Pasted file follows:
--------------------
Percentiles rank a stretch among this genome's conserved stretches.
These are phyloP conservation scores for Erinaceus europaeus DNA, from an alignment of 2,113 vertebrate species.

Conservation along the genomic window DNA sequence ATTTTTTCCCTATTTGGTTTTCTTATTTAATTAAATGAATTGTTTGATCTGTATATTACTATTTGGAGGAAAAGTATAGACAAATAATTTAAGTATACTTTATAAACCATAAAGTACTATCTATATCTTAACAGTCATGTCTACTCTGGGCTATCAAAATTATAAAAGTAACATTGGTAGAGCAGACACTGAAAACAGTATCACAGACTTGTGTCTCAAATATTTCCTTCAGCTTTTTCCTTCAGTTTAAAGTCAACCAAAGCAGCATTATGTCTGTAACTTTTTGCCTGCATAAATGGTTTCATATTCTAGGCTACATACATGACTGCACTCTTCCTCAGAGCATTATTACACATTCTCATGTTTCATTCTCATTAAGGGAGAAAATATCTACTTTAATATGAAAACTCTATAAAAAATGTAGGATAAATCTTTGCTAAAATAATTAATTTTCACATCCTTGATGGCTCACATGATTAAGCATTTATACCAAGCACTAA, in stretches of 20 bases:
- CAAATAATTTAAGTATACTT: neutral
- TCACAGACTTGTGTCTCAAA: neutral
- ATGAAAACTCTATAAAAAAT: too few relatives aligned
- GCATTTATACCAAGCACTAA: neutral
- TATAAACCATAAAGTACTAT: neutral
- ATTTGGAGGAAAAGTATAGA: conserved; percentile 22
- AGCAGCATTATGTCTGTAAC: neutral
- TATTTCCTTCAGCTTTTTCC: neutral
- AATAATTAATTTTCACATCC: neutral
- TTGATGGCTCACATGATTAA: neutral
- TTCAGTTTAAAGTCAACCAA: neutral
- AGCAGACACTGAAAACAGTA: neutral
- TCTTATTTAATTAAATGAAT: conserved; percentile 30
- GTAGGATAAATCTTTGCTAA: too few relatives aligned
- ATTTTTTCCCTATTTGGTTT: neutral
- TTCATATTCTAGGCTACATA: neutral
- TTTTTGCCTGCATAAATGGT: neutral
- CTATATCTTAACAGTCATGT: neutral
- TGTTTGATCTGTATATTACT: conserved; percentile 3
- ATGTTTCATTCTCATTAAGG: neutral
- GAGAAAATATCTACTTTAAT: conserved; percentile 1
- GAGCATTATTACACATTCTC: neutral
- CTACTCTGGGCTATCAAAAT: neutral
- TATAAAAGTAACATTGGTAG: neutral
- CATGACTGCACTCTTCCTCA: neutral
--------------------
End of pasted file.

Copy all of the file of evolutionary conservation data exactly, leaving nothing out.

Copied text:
Percentiles rank a stretch among this genome's conserved stretches.
These are phyloP conservation scores for Erinaceus europaeus DNA, from an alignment of 2,113 vertebrate species.

Conservation along the genomic window DNA sequence ATTTTTTCCCTATTTGGTTTTCTTATTTAATTAAATGAATTGTTTGATCTGTATATTACTATTTGGAGGAAAAGTATAGACAAATAATTTAAGTATACTTTATAAACCATAAAGTACTATCTATATCTTAACAGTCATGTCTACTCTGGGCTATCAAAATTATAAAAGTAACATTGGTAGAGCAGACACTGAAAACAGTATCACAGACTTGTGTCTCAAATATTTCCTTCAGCTTTTTCCTTCAGTTTAAAGTCAACCAAAGCAGCATTATGTCTGTAACTTTTTGCCTGCATAAATGGTTTCATATTCTAGGCTACATACATGACTGCACTCTTCCTCAGAGCATTATTACACATTCTCATGTTTCATTCTCATTAAGGGAGAAAATATCTACTTTAATATGAAAACTCTATAAAAAATGTAGGATAAATCTTTGCTAAAATAATTAATTTTCACATCCTTGATGGCTCACATGATTAAGCATTTATACCAAGCACTAA, in stretches of 20 bases:
- CAAATAATTTAAGTATACTT: neutral
- TCACAGACTTGTGTCTCAAA: neutral
- ATGAAAACTCTATAAAAAAT: too few relatives aligned
- GCATTTATACCAAGCACTAA: neutral
- TATAAACCATAAAGTACTAT: neutral
- ATTTGGAGGAAAAGTATAGA: conserved; percentile 22
- AGCAGCATTATGTCTGTAAC: neutral
- TATTTCCTTCAGCTTTTTCC: neutral
- AATAATTAATTTTCACATCC: neutral
- TTGATGGCTCACATGATTAA: neutral
- TTCAGTTTAAAGTCAACCAA: neutral
- AGCAGACACTGAAAACAGTA: neutral
- TCTTATTTAATTAAATGAAT: conserved; percentile 30
- GTAGGATAAATCTTTGCTAA: too few relatives aligned
- ATTTTTTCCCTATTTGGTTT: neutral
- TTCATATTCTAGGCTACATA: neutral
- TTTTTGCCTGCATAAATGGT: neutral
- CTATATCTTAACAGTCATGT: neutral
- TGTTTGATCTGTATATTACT: conserved; percentile 3
- ATGTTTCATTCTCATTAAGG: neutral
- GAGAAAATATCTACTTTAAT: conserved; percentile 1
- GAGCATTATTACACATTCTC: neutral
- CTACTCTGGGCTATCAAAAT: neutral
- TATAAAAGTAACATTGGTAG: neutral
- CATGACTGCACTCTTCCTCA: neutral